Naomi Wallace: "My plays always have friendship and love at their centre" cover photo

Naomi Wallace: "My plays always have friendship and love at their centre"

Naomi Wallace: "My plays always have friendship and love at their centre" cover photo

Lyn Gardner interviews Kentucky-raised playwright Naomi Wallace as her latest play The Breach opens at Hampstead Theatre

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The Breach

The Breach

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Do you remember being a teenager? Do you recall how alive you felt? How invincible? The intensity of the friendships you had, and how you felt bound to those people and thought those friendships would last forever? Kentucky-raised but UK-based playwright Naomi Wallace captures those feelings in all their heart-stopping force and passion in her latest play, The Breach, which opens at Hampstead Theatre this week.

Set in Kentucky, and alternating between the 1970s (when the Vietnam war was happening) and the early 1990s (when the first Gulf War took place), this vivid four-hander focusses on Jude, the sparkiest of teenagers. Jude’s dad died in an industrial accident, her mother is barely coping - and certainly not bringing in enough to cover the rent - and her younger brother Acton is a really smart kid with prospects, but he’s being bullied at school. Jude will do anything to keep her brother safe and keep her family together and she is full of bravado and confidence she can do it.

“I hesitate to say that this play is autobiographical, because it is not, but I would say that this play is closer to home and closer to my youth than my other plays,” says Wallace who has always written with such ferocity and tenderness about love, desire and the body in a rich range of plays that include the glorious One Flea Spare, And I and Silence, and The Trestle at Pope Lick Creek.

From left to right, director Sarah Frankcom and playwright Naomi Wallace in rehearsals for The Breach. Photo by Johan Persson.

“I grew up in communities like the one I have written about in The Breach, and we were pretty wild, and very mixed too. The poor and the wealthier ran together, and none of us cared what our parents did or didn’t have in the bank. But what changed is that once we graduated from high school, some of us went off East to college and some didn’t and went out to work. When we came back after that year everything was changed, we were no longer that tight grouping.”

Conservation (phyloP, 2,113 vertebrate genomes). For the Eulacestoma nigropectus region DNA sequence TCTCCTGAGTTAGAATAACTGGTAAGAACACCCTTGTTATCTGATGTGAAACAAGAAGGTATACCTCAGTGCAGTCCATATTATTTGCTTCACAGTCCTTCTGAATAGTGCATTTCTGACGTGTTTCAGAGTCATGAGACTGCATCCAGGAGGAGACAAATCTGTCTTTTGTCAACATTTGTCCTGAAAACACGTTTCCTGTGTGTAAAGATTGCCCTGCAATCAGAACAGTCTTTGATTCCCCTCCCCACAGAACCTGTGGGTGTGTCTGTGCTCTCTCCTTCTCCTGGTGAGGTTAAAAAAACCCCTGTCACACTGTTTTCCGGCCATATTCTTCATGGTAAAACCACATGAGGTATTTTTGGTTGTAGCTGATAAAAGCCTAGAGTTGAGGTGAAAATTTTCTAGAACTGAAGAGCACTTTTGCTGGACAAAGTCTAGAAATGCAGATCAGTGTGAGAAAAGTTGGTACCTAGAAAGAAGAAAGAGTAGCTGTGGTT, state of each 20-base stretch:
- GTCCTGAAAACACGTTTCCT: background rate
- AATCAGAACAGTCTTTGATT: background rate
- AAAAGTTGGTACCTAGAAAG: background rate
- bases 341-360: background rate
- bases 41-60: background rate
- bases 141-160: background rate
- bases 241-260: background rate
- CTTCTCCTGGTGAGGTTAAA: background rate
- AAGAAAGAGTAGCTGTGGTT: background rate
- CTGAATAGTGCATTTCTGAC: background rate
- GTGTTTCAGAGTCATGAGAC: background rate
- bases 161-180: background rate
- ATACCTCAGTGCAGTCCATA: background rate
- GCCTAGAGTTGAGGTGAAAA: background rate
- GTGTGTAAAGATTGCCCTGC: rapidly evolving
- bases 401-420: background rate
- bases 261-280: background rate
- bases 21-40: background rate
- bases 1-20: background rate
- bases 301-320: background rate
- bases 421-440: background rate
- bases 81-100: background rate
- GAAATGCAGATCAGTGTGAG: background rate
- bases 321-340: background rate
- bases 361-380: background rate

In The Breach it is not just going off to college or staying at home and going out to work that causes the fissure in the relationship between Jude, her brother and two male friends, but a moment of tested loyalty that results in violence as the group attempt to prove their allegiance and love to each other. Love and something more shocking and warped are strange bedfellows here. The Breach is fascinating as a dissection of the American Dream and how a tightknit quartet of young people slowly discover the powerful social and economic forces will mould their lives in ways they never imagined.

“When I was young growing up in Kentucky, we were taught that we were all equal and we were all born to win,” says Wallace. “When you are young you think that you have choices, you think that you all have opportunity, and you don’t realise how limited those choices and opportunities will be for some. The individual is valorised in mainstream society and in popular culture. You learn that with focus you can be a winner, but not everybody can. Half the people I grew up with-- those teenagers I loved-- are dead now from drug overdoses or suicide. I wanted to look at what happened to them.”

Charlie Beck and Shannon Tarbet in rehearsals for The Breach. Photo by Johan Persson.

If that makes The Breach sound dark, it is, but it is also funny and full of delicacy and poetry. It is spare and steely too. “No one cries in this story,” says the stage directions. Wallace has always been a writer whose plays are fuelled by political anger about the injustices of a society that crushes the Judes of this world in The Breach or the meat packers in Slaughter City, but the reason the plays sing is because that anger is carried by characters and relationships which are deeply felt and tenderly realised. Wallace is a playwright who makes the audience care. Maybe that is because her dramas don’t have polemic but something more powerful embedded in their fat ragged hearts.

“My plays,” says Wallace, “always have friendship and love at their centre and how that friendship and love is shaped and sometimes deformed.”

The Breach is the first of a trilogy of plays which Wallace is writing which are set in working class communities in Kentucky. But while she frequently travels to the US, she is now firmly rooted in Yorkshire.

“I was thinking the other day how I am closer to Kentucky here in Yorkshire than I’ve ever been. Yorkshire is a place where I am very happy. I have a workshop where I write in the garden and I look out at the grass and the fields and the farms and they are like the grass, the fields and the farms I knew in Kentucky. Of course, memory is always unreliable but the imagination isn’t. All I need as a playwright is a place where I can let my imagination be free, and in some ways being away from Kentucky and in Yorkshire allows more freedom for my imagination.”

Cover image from The Breach which opens on the 6th May at Hampstead Theatre. Tickets can be found here.

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Lyn Gardner
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